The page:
Event Planning For Boutique Owners
Planning events for your customers are a fun part of running your business. You can have many different types of events, from online events to offline events – if you are savvy you might have a twitter party, or a Facebook chat. Many of the steps are the same regardless of what type of event you are planning, but never forget that you are bringing your customers closer to you with each step in the right direction by showing them how much you appreciate them.
The best thing to do is to create an event checklist based off these basic factors with additions depending on the type of event you’re planning. A checklist will prevent you from missing any important ingredients.
Planning An Event
1. Identify the Target Audience for Your Event – Before attempting to market anything to your shop, or even coming up with an appropriate topic, it’s essential that you understand who your target audience will be for your event. Try creating a persona for your target audience so that you’ll know who you are trying to relate to. You probably already have a persona for your ideal customer, so you might think about him/her but with a special event. Perhaps Valentine’s Day is coming up soon and you want to help their significant other pick out a great gift. Perhaps you host an event for the significant others that your customers can invite people to.
2. Define Your Event Topic – You likely have a lot of topics whirling around in your head, so take the time to focus the subject matter down to a very succinct definition. You want people to understand at a glance what the event is about. If it’s for their sweety for Valentine’s Day, make it clear that is what you are doing. Offer to let them make wish lists or a card to document their sizes needed.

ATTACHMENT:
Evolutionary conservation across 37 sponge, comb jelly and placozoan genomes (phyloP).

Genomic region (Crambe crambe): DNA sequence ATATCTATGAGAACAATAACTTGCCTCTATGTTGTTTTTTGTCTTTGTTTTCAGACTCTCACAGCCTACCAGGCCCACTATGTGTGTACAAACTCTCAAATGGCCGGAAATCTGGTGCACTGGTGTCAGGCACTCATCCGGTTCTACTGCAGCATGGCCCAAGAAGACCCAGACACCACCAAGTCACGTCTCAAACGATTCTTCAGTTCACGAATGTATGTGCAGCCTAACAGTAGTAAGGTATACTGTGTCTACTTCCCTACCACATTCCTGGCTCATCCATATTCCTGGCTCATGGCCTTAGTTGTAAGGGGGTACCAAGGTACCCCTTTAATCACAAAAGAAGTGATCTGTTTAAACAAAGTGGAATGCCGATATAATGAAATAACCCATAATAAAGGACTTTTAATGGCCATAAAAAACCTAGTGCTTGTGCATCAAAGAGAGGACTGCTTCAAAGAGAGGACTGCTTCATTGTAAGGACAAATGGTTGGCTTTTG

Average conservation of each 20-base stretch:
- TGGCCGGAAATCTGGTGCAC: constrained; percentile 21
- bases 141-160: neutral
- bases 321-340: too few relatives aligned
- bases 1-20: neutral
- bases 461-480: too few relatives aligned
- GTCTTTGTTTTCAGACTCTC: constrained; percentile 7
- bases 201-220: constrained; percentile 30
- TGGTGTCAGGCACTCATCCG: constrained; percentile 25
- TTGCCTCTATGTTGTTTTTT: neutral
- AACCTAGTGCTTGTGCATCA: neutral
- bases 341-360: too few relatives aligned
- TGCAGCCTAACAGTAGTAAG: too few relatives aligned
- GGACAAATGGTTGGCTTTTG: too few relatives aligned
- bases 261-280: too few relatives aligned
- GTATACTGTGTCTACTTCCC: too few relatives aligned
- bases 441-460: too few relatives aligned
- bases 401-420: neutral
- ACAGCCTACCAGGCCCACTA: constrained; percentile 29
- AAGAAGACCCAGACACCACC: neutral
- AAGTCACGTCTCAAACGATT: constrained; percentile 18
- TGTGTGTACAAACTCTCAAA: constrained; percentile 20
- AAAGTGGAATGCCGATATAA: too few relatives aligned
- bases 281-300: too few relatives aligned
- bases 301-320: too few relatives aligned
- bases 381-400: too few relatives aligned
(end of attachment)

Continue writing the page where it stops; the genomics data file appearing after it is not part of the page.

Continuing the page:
3. Develop Goals for Your Event – Once you understand your topic and have identified your target audience, it’s time to create goals for your event. Make the goals specific and to the point. For instance: “Through this event I want to increase my connections by 100 individuals and make 20 sales.” You always want to be helpful and creative and uber useful so that your customers say, “wow, I couldn’t imagine life with out her shop.” but make a goal of sales as well so you know that it’s profitable to have the event.
4. Create Your Event Budget – Once you understand your audience, goals, and topic of your event, it’s time to create your budget. How much can you afford to spend to make this event successful? Where will you get the money and how much do you need to sell to break even? Does it look possible based on past events or statistics? You might decide that it’s ok on the first couple of events – just to test – to lose a little money on them. Try to get some idea of how many people are coming and have snacks that are inexpensive so you can offer a great sale to bring people in.
5. Decide On The Venue – Decide whether your event will be online or offline and then choose your technology or place based on your decision. The venue is very important and should take into consideration what the costs are as well as your audience and whether or not they can travel. You may have two stores, so you will want to do your event at the busier store. You also may need to think about the time of day and where your shop is located. If it’s in an area that doesn’t have good lighting you might want to think about the right time to have the event.